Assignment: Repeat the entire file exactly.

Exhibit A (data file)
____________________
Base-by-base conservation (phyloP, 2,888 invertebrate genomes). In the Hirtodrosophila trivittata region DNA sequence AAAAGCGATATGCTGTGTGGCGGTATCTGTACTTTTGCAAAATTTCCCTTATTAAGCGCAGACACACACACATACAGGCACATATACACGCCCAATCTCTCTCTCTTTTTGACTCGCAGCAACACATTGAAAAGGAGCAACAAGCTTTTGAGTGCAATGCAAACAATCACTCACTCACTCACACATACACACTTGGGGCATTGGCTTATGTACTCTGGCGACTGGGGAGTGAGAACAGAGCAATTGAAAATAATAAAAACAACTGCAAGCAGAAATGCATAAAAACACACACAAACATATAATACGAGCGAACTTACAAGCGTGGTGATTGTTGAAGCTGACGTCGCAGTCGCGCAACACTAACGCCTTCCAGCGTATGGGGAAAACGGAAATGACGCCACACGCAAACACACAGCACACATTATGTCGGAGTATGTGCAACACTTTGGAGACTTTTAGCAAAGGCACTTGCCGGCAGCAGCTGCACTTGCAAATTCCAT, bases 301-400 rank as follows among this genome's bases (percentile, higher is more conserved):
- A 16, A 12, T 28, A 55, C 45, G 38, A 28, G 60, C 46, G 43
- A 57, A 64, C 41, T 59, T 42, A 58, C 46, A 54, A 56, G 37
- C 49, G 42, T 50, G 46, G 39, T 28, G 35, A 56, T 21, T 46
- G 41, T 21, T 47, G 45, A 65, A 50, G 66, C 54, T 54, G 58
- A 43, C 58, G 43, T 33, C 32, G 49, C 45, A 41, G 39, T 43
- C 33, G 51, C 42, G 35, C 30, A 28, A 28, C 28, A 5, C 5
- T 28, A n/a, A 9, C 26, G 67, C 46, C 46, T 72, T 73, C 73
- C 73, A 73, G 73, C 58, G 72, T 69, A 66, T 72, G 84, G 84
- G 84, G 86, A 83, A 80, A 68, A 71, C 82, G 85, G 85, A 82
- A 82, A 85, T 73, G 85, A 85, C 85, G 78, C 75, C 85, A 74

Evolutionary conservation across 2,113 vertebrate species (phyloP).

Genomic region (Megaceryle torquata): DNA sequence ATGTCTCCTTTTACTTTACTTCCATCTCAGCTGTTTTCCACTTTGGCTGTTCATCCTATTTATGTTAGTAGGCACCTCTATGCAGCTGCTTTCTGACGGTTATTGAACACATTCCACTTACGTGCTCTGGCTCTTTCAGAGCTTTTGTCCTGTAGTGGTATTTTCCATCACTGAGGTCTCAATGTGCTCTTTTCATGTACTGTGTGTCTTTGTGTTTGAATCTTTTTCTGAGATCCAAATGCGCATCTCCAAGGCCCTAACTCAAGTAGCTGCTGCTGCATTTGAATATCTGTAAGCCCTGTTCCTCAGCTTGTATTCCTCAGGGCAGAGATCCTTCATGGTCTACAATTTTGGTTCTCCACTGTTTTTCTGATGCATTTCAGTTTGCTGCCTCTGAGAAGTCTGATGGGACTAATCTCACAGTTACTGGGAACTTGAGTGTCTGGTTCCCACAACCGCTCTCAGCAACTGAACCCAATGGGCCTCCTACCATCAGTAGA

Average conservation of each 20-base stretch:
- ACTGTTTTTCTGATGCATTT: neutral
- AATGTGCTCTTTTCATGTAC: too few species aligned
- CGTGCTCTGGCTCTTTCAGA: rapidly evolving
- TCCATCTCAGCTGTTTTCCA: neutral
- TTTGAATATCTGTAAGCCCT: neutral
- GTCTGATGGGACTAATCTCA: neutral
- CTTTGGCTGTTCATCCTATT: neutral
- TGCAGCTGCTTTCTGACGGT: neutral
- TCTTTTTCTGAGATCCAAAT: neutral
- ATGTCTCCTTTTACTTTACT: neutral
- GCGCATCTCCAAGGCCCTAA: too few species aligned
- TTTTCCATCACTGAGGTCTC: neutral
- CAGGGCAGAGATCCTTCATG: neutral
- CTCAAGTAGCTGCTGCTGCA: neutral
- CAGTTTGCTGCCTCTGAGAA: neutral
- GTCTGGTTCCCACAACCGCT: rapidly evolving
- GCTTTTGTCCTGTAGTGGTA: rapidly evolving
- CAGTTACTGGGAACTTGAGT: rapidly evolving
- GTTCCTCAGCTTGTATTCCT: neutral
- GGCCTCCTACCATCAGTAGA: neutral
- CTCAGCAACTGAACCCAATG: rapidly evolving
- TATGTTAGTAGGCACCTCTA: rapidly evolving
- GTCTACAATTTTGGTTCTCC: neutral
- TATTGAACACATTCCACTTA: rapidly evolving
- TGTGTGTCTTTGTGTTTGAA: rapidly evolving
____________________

Base-by-base conservation (phyloP, 2,888 invertebrate genomes). In the Hirtodrosophila trivittata region DNA sequence AAAAGCGATATGCTGTGTGGCGGTATCTGTACTTTTGCAAAATTTCCCTTATTAAGCGCAGACACACACACATACAGGCACATATACACGCCCAATCTCTCTCTCTTTTTGACTCGCAGCAACACATTGAAAAGGAGCAACAAGCTTTTGAGTGCAATGCAAACAATCACTCACTCACTCACACATACACACTTGGGGCATTGGCTTATGTACTCTGGCGACTGGGGAGTGAGAACAGAGCAATTGAAAATAATAAAAACAACTGCAAGCAGAAATGCATAAAAACACACACAAACATATAATACGAGCGAACTTACAAGCGTGGTGATTGTTGAAGCTGACGTCGCAGTCGCGCAACACTAACGCCTTCCAGCGTATGGGGAAAACGGAAATGACGCCACACGCAAACACACAGCACACATTATGTCGGAGTATGTGCAACACTTTGGAGACTTTTAGCAAAGGCACTTGCCGGCAGCAGCTGCACTTGCAAATTCCAT, bases 301-400 rank as follows among this genome's bases (percentile, higher is more conserved):
- A 16, A 12, T 28, A 55, C 45, G 38, A 28, G 60, C 46, G 43
- A 57, A 64, C 41, T 59, T 42, A 58, C 46, A 54, A 56, G 37
- C 49, G 42, T 50, G 46, G 39, T 28, G 35, A 56, T 21, T 46
- G 41, T 21, T 47, G 45, A 65, A 50, G 66, C 54, T 54, G 58
- A 43, C 58, G 43, T 33, C 32, G 49, C 45, A 41, G 39, T 43
- C 33, G 51, C 42, G 35, C 30, A 28, A 28, C 28, A 5, C 5
- T 28, A n/a, A 9, C 26, G 67, C 46, C 46, T 72, T 73, C 73
- C 73, A 73, G 73, C 58, G 72, T 69, A 66, T 72, G 84, G 84
- G 84, G 86, A 83, A 80, A 68, A 71, C 82, G 85, G 85, A 82
- A 82, A 85, T 73, G 85, A 85, C 85, G 78, C 75, C 85, A 74

Evolutionary conservation across 2,113 vertebrate species (phyloP).

Genomic region (Megaceryle torquata): DNA sequence ATGTCTCCTTTTACTTTACTTCCATCTCAGCTGTTTTCCACTTTGGCTGTTCATCCTATTTATGTTAGTAGGCACCTCTATGCAGCTGCTTTCTGACGGTTATTGAACACATTCCACTTACGTGCTCTGGCTCTTTCAGAGCTTTTGTCCTGTAGTGGTATTTTCCATCACTGAGGTCTCAATGTGCTCTTTTCATGTACTGTGTGTCTTTGTGTTTGAATCTTTTTCTGAGATCCAAATGCGCATCTCCAAGGCCCTAACTCAAGTAGCTGCTGCTGCATTTGAATATCTGTAAGCCCTGTTCCTCAGCTTGTATTCCTCAGGGCAGAGATCCTTCATGGTCTACAATTTTGGTTCTCCACTGTTTTTCTGATGCATTTCAGTTTGCTGCCTCTGAGAAGTCTGATGGGACTAATCTCACAGTTACTGGGAACTTGAGTGTCTGGTTCCCACAACCGCTCTCAGCAACTGAACCCAATGGGCCTCCTACCATCAGTAGA

Average conservation of each 20-base stretch:
- ACTGTTTTTCTGATGCATTT: neutral
- AATGTGCTCTTTTCATGTAC: too few species aligned
- CGTGCTCTGGCTCTTTCAGA: rapidly evolving
- TCCATCTCAGCTGTTTTCCA: neutral
- TTTGAATATCTGTAAGCCCT: neutral
- GTCTGATGGGACTAATCTCA: neutral
- CTTTGGCTGTTCATCCTATT: neutral
- TGCAGCTGCTTTCTGACGGT: neutral
- TCTTTTTCTGAGATCCAAAT: neutral
- ATGTCTCCTTTTACTTTACT: neutral
- GCGCATCTCCAAGGCCCTAA: too few species aligned
- TTTTCCATCACTGAGGTCTC: neutral
- CAGGGCAGAGATCCTTCATG: neutral
- CTCAAGTAGCTGCTGCTGCA: neutral
- CAGTTTGCTGCCTCTGAGAA: neutral
- GTCTGGTTCCCACAACCGCT: rapidly evolving
- GCTTTTGTCCTGTAGTGGTA: rapidly evolving
- CAGTTACTGGGAACTTGAGT: rapidly evolving
- GTTCCTCAGCTTGTATTCCT: neutral
- GGCCTCCTACCATCAGTAGA: neutral
- CTCAGCAACTGAACCCAATG: rapidly evolving
- TATGTTAGTAGGCACCTCTA: rapidly evolving
- GTCTACAATTTTGGTTCTCC: neutral
- TATTGAACACATTCCACTTA: rapidly evolving
- TGTGTGTCTTTGTGTTTGAA: rapidly evolving